BOSTON -- The Boston Celtics weren't supposed to be players in free agency this summer.
But, now that both Kyrie Irving and Al Horford seem headed out the door this summer, the Celtics could have $25 million or more to spend in free agency. And, as Danny Ainge prepares for what is to come when free agency kicks off Sunday at 6 p.m. ET, he is excited about the possibilities that come with that unexpected space.
"I like the fact that we have different opportunities," Ainge, Boston's president of basketball operations, said after the team introduced its four draft picks at its practice facility Monday morning. "We have some flexibility, but I don't really know what is realistic yet. That's what we'll spend the rest of this week trying to figure out.
"What even do we have a chance to do, and where should be our priorities? But I'm excited about the opportunity. I'm excited about the flexibility that we have. I'm excited about the youth that we have, and some of our returning players.
"I think it's going to be a really fun year. Looking forward to it."
Ainge said all of that with a smile, but it is safe to say this isn't what anyone expected Boston would be dealing with at this time a year ago.
Back then, Boston was coming off an Eastern Conference finals appearance without Irving and Gordon Hayward, both of whom missed the 2018 playoffs with injuries, and the Celtics were the favorites to supplant the Cleveland Cavaliers as the best team in the Eastern Conference after LeBron James chose to head west and join the Los Angeles Lakers. Irving, meanwhile, was expected to re-sign this summer, and Boston appeared to be the favorite to land Anthony Davis if he was traded away from the New Orleans Pelicans.
Things didn't quite work out that way.
After a tumultuous season, Irving seems headed out the door. After Horford opted out of the final year of his contract last week, it now appears likely he, too, will be leaving next month. Davis, meanwhile, joined James with the Lakers, rather than coming East to be the next great big man to play for the Celtics.
So, where does that leave the Celtics? Rather than being a team that seems destined to compete for championships right away, Boston has holes at point guard (which could be filled by restricted free agent Terry Rozier, whose rights Boston still controls) and center now that Irving and Horford are leaving. Meanwhile, the Celtics sport a roster that -- including the four players the team picked (forwards Romeo Langford and Grant Williams and guards Carsen Edwards and Tremont Waters) in last week's draft -- features 11 players who are 25 or younger.
Still, Ainge said he hasn't been caught off guard by anything that's happened in recent weeks.
"Blindsided? No," he said. "Not at all."
Also, when asked about the attitudes of the four players drafted, and whether character and having good people around is important, Ainge made a comment that -- depending on how it is taken -- could be seen as an indictment of the up-and-down nature of the 2018-19 version of the Celtics -- a group led, for better or worse, by Irving.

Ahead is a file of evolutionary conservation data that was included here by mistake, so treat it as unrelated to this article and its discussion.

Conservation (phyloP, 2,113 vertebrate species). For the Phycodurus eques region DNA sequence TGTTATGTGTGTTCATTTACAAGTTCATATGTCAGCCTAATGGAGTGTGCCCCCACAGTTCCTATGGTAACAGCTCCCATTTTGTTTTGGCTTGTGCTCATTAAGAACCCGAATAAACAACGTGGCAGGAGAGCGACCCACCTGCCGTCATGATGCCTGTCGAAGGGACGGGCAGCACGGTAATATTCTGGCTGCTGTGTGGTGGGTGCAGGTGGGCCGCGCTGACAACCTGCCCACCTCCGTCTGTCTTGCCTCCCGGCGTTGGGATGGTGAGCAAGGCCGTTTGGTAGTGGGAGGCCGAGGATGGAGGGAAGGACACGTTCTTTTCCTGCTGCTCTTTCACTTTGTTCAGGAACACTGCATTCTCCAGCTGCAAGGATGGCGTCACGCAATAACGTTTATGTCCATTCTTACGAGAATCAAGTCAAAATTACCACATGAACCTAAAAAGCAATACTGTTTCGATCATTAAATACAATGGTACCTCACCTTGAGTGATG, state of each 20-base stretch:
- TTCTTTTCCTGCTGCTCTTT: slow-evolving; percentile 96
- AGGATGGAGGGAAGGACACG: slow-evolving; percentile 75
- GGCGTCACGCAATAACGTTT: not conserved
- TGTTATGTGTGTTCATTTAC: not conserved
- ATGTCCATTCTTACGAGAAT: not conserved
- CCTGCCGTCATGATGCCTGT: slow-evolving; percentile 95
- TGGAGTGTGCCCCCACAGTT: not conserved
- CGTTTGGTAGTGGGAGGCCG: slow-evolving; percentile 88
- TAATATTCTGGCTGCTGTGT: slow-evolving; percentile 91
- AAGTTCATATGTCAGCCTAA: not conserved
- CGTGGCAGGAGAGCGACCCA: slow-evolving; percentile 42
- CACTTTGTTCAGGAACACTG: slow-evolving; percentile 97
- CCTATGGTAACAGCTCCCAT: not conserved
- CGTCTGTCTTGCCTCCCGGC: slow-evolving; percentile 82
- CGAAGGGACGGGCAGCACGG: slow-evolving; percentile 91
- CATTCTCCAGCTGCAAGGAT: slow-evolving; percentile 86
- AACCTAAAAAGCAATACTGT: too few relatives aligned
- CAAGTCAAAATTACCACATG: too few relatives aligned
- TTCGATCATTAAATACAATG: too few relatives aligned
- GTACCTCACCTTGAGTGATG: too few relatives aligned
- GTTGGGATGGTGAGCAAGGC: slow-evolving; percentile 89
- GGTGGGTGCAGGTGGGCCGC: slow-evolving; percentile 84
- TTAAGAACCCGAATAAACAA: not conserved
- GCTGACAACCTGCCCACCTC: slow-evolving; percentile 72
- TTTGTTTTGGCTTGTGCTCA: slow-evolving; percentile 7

"I think it just makes life more enjoyable when everybody is humble, hardworking, and will play any role they have to to help the team succeed," Ainge said.
"You do have to have a certain amount of talent to win in our league, as we all know, but good people makes coming to work more fun."
While having good people might make coming to work fun, it is talent that bridges the gap between winning and losing in the NBA. And the departures of Irving and Horford have left Boston with multiple holes to fill on the roster.
Ainge said the next several days will be spent figuring out exactly what the best path is.
"We have a busy week to prepare now," Ainge said. "It's clarified in the fact that the draft is over, and the draft is a grueling process of background checks and draft workouts and we had well over 100 players come in. So, yeah, so that part of it is clarified, now we can focus on free agency. And we have this entire week to prepare for that.
"We have a really good feel for all the players in the league, who they are and how they might fit with us and our needs and so forth. I wouldn't say a lot more homework, but we will have a lot of conversation. That's probably the biggest thing, just to get as organized as we possibly can for all the possible scenarios in free agency."
He also said he isn't worried about the dysfunction that followed the Celtics throughout last season affecting his pitches to free agents next month.
One thing it does appear Ainge will be selling them on, though, is a bounce-back season from Hayward. After missing all but the opening six minutes of the 2017-18 season because of gruesome leg and ankle injuries suffered in the season opener against the Cavaliers, Hayward -- understandably -- had a rocky first full season back from injury last year.
Ainge, however, said Hayward has been working out regularly at the team's facility, and didn't hold back when asked about what he expects from the former All-Star forward now that he's going to get an entire summer to train and work on his game, rather than having to rehabilitate his injuries and knock rust off.
"I think Gordon is going to have a great year," Ainge said. "He's putting in as much work as anybody, and we get to see it.
"I mean, he's here a lot. I'm very excited for Gordon's upcoming year."